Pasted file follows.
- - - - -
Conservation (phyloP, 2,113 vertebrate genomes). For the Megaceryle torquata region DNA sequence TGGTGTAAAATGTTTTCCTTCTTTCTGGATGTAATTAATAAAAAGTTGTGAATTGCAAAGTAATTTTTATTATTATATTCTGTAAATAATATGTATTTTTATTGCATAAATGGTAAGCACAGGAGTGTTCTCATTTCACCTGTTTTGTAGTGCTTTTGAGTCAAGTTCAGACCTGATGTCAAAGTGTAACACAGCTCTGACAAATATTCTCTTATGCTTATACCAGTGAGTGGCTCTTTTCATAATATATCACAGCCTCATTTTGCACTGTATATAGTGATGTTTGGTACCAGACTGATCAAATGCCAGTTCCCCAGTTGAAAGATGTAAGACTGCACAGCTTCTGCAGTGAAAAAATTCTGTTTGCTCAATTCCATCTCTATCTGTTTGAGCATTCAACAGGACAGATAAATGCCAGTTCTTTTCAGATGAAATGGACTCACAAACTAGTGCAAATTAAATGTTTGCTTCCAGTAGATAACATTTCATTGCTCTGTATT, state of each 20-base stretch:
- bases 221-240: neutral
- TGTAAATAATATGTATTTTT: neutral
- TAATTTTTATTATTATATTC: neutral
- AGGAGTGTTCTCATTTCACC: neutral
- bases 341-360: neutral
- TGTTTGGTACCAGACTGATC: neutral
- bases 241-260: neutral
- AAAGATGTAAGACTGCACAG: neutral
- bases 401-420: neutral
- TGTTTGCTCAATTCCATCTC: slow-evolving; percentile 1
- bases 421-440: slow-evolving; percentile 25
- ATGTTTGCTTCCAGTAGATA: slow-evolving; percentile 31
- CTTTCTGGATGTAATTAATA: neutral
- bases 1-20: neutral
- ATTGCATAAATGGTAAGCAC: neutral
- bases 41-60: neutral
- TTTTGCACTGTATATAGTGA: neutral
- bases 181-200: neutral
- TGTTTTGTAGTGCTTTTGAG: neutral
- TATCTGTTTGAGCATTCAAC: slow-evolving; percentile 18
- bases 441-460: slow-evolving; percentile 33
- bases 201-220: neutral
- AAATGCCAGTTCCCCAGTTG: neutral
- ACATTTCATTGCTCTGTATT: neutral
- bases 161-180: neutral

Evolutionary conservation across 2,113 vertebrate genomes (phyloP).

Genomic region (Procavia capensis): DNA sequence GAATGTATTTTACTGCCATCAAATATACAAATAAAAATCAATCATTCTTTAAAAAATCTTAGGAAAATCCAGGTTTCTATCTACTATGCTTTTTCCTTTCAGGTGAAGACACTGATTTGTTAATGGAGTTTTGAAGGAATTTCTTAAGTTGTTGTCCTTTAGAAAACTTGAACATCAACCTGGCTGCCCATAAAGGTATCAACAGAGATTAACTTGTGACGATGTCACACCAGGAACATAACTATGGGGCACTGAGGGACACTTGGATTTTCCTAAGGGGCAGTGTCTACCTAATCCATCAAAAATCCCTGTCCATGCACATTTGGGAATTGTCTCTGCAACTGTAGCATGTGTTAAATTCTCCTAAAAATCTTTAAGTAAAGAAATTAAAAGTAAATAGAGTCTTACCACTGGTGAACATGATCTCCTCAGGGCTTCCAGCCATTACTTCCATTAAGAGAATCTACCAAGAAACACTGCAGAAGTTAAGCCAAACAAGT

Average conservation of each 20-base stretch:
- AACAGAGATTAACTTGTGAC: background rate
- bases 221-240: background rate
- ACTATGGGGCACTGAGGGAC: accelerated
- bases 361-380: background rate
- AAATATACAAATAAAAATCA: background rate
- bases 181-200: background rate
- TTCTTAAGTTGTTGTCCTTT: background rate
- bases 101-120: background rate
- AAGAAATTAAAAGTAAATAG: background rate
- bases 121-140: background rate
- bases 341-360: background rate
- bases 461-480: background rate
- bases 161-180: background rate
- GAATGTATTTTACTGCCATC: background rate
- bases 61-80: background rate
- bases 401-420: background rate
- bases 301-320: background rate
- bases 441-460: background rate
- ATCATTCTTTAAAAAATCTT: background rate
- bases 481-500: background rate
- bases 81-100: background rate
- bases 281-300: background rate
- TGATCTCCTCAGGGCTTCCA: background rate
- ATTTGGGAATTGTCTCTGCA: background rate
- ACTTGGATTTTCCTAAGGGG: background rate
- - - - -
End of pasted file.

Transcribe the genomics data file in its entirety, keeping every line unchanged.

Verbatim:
Conservation (phyloP, 2,113 vertebrate genomes). For the Megaceryle torquata region DNA sequence TGGTGTAAAATGTTTTCCTTCTTTCTGGATGTAATTAATAAAAAGTTGTGAATTGCAAAGTAATTTTTATTATTATATTCTGTAAATAATATGTATTTTTATTGCATAAATGGTAAGCACAGGAGTGTTCTCATTTCACCTGTTTTGTAGTGCTTTTGAGTCAAGTTCAGACCTGATGTCAAAGTGTAACACAGCTCTGACAAATATTCTCTTATGCTTATACCAGTGAGTGGCTCTTTTCATAATATATCACAGCCTCATTTTGCACTGTATATAGTGATGTTTGGTACCAGACTGATCAAATGCCAGTTCCCCAGTTGAAAGATGTAAGACTGCACAGCTTCTGCAGTGAAAAAATTCTGTTTGCTCAATTCCATCTCTATCTGTTTGAGCATTCAACAGGACAGATAAATGCCAGTTCTTTTCAGATGAAATGGACTCACAAACTAGTGCAAATTAAATGTTTGCTTCCAGTAGATAACATTTCATTGCTCTGTATT, state of each 20-base stretch:
- bases 221-240: neutral
- TGTAAATAATATGTATTTTT: neutral
- TAATTTTTATTATTATATTC: neutral
- AGGAGTGTTCTCATTTCACC: neutral
- bases 341-360: neutral
- TGTTTGGTACCAGACTGATC: neutral
- bases 241-260: neutral
- AAAGATGTAAGACTGCACAG: neutral
- bases 401-420: neutral
- TGTTTGCTCAATTCCATCTC: slow-evolving; percentile 1
- bases 421-440: slow-evolving; percentile 25
- ATGTTTGCTTCCAGTAGATA: slow-evolving; percentile 31
- CTTTCTGGATGTAATTAATA: neutral
- bases 1-20: neutral
- ATTGCATAAATGGTAAGCAC: neutral
- bases 41-60: neutral
- TTTTGCACTGTATATAGTGA: neutral
- bases 181-200: neutral
- TGTTTTGTAGTGCTTTTGAG: neutral
- TATCTGTTTGAGCATTCAAC: slow-evolving; percentile 18
- bases 441-460: slow-evolving; percentile 33
- bases 201-220: neutral
- AAATGCCAGTTCCCCAGTTG: neutral
- ACATTTCATTGCTCTGTATT: neutral
- bases 161-180: neutral

Evolutionary conservation across 2,113 vertebrate genomes (phyloP).

Genomic region (Procavia capensis): DNA sequence GAATGTATTTTACTGCCATCAAATATACAAATAAAAATCAATCATTCTTTAAAAAATCTTAGGAAAATCCAGGTTTCTATCTACTATGCTTTTTCCTTTCAGGTGAAGACACTGATTTGTTAATGGAGTTTTGAAGGAATTTCTTAAGTTGTTGTCCTTTAGAAAACTTGAACATCAACCTGGCTGCCCATAAAGGTATCAACAGAGATTAACTTGTGACGATGTCACACCAGGAACATAACTATGGGGCACTGAGGGACACTTGGATTTTCCTAAGGGGCAGTGTCTACCTAATCCATCAAAAATCCCTGTCCATGCACATTTGGGAATTGTCTCTGCAACTGTAGCATGTGTTAAATTCTCCTAAAAATCTTTAAGTAAAGAAATTAAAAGTAAATAGAGTCTTACCACTGGTGAACATGATCTCCTCAGGGCTTCCAGCCATTACTTCCATTAAGAGAATCTACCAAGAAACACTGCAGAAGTTAAGCCAAACAAGT

Average conservation of each 20-base stretch:
- AACAGAGATTAACTTGTGAC: background rate
- bases 221-240: background rate
- ACTATGGGGCACTGAGGGAC: accelerated
- bases 361-380: background rate
- AAATATACAAATAAAAATCA: background rate
- bases 181-200: background rate
- TTCTTAAGTTGTTGTCCTTT: background rate
- bases 101-120: background rate
- AAGAAATTAAAAGTAAATAG: background rate
- bases 121-140: background rate
- bases 341-360: background rate
- bases 461-480: background rate
- bases 161-180: background rate
- GAATGTATTTTACTGCCATC: background rate
- bases 61-80: background rate
- bases 401-420: background rate
- bases 301-320: background rate
- bases 441-460: background rate
- ATCATTCTTTAAAAAATCTT: background rate
- bases 481-500: background rate
- bases 81-100: background rate
- bases 281-300: background rate
- TGATCTCCTCAGGGCTTCCA: background rate
- ATTTGGGAATTGTCTCTGCA: background rate
- ACTTGGATTTTCCTAAGGGG: background rate